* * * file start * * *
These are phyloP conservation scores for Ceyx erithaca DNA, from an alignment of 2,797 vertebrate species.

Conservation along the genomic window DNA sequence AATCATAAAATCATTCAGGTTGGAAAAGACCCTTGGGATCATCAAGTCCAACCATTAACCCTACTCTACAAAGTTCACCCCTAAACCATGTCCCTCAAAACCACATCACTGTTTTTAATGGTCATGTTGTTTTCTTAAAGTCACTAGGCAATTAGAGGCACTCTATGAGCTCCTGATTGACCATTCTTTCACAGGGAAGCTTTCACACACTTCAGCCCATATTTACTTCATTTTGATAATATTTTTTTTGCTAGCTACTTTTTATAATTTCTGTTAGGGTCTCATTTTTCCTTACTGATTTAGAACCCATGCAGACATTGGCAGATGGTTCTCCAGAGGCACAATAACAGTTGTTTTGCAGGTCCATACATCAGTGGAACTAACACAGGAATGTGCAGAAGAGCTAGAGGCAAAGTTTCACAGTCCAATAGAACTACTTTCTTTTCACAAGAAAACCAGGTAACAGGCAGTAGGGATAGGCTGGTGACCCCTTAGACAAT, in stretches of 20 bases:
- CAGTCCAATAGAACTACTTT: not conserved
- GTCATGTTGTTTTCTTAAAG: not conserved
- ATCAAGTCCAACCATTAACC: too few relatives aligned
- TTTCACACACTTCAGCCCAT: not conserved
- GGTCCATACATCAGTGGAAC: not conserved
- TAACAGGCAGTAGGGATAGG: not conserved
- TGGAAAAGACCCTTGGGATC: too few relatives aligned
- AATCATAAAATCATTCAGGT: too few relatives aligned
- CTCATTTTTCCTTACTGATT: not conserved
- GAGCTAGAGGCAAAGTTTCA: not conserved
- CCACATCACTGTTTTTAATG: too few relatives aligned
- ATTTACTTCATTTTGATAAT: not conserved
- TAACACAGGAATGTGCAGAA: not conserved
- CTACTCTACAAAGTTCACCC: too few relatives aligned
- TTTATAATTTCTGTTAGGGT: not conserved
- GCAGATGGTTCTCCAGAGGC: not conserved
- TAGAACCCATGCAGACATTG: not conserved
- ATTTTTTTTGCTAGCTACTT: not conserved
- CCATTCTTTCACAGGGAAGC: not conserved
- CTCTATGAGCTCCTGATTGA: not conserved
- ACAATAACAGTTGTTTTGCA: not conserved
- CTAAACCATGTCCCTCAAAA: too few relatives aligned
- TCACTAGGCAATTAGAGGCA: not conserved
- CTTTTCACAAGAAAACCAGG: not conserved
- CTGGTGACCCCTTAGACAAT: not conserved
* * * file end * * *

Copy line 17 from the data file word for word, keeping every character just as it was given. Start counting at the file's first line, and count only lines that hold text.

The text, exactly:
- TTTATAATTTCTGTTAGGGT: not conserved